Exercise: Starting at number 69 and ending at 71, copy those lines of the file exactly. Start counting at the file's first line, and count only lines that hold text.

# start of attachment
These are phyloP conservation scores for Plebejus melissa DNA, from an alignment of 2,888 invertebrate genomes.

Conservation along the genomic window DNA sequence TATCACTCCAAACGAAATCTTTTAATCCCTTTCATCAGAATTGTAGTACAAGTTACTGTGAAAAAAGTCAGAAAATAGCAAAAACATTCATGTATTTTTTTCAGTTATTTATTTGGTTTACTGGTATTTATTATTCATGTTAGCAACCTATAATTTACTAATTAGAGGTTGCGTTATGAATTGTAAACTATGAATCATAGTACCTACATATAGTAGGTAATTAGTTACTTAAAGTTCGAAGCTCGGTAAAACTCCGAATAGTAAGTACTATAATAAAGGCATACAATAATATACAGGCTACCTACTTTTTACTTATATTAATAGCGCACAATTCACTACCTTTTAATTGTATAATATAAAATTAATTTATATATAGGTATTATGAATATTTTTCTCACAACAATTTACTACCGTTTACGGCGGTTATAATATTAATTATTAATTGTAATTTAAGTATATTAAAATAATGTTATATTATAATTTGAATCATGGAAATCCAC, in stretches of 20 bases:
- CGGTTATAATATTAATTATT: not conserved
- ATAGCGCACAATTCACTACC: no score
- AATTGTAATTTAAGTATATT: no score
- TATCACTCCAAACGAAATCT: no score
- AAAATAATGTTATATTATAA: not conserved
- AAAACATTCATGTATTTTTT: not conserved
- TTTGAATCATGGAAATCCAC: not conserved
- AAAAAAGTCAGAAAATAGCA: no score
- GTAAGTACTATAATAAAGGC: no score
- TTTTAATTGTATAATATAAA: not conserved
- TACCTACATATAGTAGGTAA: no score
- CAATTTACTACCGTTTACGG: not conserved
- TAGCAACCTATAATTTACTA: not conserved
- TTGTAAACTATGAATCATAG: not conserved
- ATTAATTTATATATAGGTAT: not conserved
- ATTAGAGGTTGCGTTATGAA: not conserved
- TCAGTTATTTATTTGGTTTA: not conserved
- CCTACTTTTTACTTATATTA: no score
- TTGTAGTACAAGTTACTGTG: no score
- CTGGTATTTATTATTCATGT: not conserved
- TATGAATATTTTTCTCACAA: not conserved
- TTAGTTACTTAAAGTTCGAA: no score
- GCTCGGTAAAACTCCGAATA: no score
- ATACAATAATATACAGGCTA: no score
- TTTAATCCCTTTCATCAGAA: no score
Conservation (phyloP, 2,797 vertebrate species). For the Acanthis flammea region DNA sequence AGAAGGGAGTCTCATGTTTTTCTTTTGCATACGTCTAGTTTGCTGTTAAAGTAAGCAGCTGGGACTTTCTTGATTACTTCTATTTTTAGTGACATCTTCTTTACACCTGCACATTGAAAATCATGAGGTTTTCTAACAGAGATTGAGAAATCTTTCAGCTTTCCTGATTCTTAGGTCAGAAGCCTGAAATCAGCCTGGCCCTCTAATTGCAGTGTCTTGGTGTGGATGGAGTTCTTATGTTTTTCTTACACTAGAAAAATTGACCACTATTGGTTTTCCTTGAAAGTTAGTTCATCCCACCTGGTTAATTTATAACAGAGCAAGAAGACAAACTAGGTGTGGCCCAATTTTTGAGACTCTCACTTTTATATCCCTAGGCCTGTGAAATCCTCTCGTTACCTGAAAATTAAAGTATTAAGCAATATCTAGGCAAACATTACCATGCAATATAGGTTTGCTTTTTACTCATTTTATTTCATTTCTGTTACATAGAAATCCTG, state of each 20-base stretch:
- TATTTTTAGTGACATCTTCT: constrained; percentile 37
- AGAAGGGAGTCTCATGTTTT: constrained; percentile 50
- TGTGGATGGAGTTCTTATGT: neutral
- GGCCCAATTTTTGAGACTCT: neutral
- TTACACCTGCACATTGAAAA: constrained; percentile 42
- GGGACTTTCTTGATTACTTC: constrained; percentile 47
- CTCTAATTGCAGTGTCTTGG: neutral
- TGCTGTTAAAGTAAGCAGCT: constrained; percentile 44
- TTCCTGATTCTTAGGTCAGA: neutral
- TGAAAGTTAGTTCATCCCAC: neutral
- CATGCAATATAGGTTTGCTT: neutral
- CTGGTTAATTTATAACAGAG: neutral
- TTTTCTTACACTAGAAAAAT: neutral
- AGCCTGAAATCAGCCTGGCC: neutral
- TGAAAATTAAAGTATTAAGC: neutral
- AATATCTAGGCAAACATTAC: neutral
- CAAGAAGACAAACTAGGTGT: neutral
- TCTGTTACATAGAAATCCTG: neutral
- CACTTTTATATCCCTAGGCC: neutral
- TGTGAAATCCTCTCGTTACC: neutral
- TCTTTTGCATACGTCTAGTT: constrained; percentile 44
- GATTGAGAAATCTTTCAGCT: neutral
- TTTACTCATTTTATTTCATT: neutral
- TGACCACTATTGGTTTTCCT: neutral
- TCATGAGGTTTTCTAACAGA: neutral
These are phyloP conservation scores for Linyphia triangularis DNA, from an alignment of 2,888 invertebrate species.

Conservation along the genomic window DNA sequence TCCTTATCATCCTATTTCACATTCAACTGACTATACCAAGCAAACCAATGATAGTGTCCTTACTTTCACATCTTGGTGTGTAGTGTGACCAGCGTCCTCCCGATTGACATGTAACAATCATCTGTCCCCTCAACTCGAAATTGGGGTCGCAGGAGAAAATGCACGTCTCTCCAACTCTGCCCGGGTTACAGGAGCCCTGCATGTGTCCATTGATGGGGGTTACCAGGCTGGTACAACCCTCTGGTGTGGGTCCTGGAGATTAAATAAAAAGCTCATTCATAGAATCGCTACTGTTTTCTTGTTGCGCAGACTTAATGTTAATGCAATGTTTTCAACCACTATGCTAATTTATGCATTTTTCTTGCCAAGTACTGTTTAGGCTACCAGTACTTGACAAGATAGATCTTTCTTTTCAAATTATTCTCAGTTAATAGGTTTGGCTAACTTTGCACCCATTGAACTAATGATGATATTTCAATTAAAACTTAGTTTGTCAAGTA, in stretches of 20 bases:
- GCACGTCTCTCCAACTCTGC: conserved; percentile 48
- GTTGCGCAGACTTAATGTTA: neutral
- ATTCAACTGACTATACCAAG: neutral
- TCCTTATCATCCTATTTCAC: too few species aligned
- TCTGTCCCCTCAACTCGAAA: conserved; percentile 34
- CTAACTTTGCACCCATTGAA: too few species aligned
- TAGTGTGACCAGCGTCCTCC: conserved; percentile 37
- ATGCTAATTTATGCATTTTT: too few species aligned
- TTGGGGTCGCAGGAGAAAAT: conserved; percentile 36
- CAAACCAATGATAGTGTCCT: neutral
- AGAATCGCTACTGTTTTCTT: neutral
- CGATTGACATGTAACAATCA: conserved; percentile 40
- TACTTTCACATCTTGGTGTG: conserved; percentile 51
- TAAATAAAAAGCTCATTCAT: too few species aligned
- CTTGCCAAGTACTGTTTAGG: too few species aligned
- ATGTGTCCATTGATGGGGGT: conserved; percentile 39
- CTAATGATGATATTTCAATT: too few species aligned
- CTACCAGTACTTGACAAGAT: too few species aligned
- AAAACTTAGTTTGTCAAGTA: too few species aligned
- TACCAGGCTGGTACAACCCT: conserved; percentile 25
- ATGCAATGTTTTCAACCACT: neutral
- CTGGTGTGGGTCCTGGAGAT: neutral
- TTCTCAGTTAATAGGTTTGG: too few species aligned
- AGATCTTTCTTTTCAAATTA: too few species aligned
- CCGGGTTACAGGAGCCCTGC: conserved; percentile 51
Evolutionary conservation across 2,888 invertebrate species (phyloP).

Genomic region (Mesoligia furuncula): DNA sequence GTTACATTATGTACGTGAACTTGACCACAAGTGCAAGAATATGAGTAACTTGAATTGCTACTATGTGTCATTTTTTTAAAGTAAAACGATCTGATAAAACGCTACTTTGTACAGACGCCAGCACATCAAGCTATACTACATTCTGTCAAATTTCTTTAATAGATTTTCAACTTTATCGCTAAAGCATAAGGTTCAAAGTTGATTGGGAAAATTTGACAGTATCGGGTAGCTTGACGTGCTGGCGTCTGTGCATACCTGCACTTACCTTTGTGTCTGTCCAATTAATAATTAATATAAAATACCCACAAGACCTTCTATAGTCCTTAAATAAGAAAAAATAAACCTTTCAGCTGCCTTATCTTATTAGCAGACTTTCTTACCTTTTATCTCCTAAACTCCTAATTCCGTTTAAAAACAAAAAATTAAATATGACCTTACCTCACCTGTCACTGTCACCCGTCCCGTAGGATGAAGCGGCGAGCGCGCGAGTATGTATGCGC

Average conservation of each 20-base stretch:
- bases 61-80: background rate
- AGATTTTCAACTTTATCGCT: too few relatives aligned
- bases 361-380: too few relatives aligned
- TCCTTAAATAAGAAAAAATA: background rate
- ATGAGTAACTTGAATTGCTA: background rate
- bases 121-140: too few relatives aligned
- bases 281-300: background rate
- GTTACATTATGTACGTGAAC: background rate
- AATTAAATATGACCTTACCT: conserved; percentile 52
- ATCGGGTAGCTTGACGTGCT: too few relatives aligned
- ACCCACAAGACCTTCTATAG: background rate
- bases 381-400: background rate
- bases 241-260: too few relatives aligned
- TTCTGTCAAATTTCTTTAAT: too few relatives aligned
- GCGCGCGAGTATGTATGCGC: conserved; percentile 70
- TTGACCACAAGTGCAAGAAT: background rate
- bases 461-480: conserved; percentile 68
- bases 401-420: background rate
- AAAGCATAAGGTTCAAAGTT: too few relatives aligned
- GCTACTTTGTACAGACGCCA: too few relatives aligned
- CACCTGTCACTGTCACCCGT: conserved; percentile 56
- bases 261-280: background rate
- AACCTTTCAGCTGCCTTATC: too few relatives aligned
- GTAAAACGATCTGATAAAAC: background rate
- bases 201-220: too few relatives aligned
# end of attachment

- TAAATAAAAAGCTCATTCAT: too few species aligned
- CTTGCCAAGTACTGTTTAGG: too few species aligned
- ATGTGTCCATTGATGGGGGT: conserved; percentile 39